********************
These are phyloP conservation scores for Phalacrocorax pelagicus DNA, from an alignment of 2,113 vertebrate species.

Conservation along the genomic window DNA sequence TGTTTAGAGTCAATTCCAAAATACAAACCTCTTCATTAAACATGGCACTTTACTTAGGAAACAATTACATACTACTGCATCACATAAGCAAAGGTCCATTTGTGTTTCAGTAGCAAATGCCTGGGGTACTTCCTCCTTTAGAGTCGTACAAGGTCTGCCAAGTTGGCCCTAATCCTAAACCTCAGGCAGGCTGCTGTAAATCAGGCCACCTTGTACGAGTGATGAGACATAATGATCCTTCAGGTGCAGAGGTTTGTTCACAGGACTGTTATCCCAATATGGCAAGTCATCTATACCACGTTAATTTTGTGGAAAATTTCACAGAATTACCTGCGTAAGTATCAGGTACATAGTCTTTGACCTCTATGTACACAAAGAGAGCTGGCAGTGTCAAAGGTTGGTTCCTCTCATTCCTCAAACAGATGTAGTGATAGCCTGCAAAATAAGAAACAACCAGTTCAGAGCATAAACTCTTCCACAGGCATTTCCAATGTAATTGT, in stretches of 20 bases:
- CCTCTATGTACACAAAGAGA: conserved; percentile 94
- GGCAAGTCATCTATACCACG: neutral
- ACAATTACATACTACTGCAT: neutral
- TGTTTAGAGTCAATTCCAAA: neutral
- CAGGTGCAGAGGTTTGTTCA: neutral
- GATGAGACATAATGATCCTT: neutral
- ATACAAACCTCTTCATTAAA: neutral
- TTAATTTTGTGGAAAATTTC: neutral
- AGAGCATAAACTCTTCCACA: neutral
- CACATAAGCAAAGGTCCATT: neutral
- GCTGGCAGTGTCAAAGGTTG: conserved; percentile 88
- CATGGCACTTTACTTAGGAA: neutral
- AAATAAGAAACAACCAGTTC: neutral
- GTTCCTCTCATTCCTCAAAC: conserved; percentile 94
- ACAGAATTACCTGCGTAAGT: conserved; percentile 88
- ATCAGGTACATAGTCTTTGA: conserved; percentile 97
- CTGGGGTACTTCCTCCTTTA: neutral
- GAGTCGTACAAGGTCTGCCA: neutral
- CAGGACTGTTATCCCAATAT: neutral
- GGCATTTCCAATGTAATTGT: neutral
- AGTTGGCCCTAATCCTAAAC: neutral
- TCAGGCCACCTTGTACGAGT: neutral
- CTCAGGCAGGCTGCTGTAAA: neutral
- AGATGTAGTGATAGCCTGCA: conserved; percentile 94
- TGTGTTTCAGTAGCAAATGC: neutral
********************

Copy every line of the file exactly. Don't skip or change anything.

These are phyloP conservation scores for Phalacrocorax pelagicus DNA, from an alignment of 2,113 vertebrate species.

Conservation along the genomic window DNA sequence TGTTTAGAGTCAATTCCAAAATACAAACCTCTTCATTAAACATGGCACTTTACTTAGGAAACAATTACATACTACTGCATCACATAAGCAAAGGTCCATTTGTGTTTCAGTAGCAAATGCCTGGGGTACTTCCTCCTTTAGAGTCGTACAAGGTCTGCCAAGTTGGCCCTAATCCTAAACCTCAGGCAGGCTGCTGTAAATCAGGCCACCTTGTACGAGTGATGAGACATAATGATCCTTCAGGTGCAGAGGTTTGTTCACAGGACTGTTATCCCAATATGGCAAGTCATCTATACCACGTTAATTTTGTGGAAAATTTCACAGAATTACCTGCGTAAGTATCAGGTACATAGTCTTTGACCTCTATGTACACAAAGAGAGCTGGCAGTGTCAAAGGTTGGTTCCTCTCATTCCTCAAACAGATGTAGTGATAGCCTGCAAAATAAGAAACAACCAGTTCAGAGCATAAACTCTTCCACAGGCATTTCCAATGTAATTGT, in stretches of 20 bases:
- CCTCTATGTACACAAAGAGA: conserved; percentile 94
- GGCAAGTCATCTATACCACG: neutral
- ACAATTACATACTACTGCAT: neutral
- TGTTTAGAGTCAATTCCAAA: neutral
- CAGGTGCAGAGGTTTGTTCA: neutral
- GATGAGACATAATGATCCTT: neutral
- ATACAAACCTCTTCATTAAA: neutral
- TTAATTTTGTGGAAAATTTC: neutral
- AGAGCATAAACTCTTCCACA: neutral
- CACATAAGCAAAGGTCCATT: neutral
- GCTGGCAGTGTCAAAGGTTG: conserved; percentile 88
- CATGGCACTTTACTTAGGAA: neutral
- AAATAAGAAACAACCAGTTC: neutral
- GTTCCTCTCATTCCTCAAAC: conserved; percentile 94
- ACAGAATTACCTGCGTAAGT: conserved; percentile 88
- ATCAGGTACATAGTCTTTGA: conserved; percentile 97
- CTGGGGTACTTCCTCCTTTA: neutral
- GAGTCGTACAAGGTCTGCCA: neutral
- CAGGACTGTTATCCCAATAT: neutral
- GGCATTTCCAATGTAATTGT: neutral
- AGTTGGCCCTAATCCTAAAC: neutral
- TCAGGCCACCTTGTACGAGT: neutral
- CTCAGGCAGGCTGCTGTAAA: neutral
- AGATGTAGTGATAGCCTGCA: conserved; percentile 94
- TGTGTTTCAGTAGCAAATGC: neutral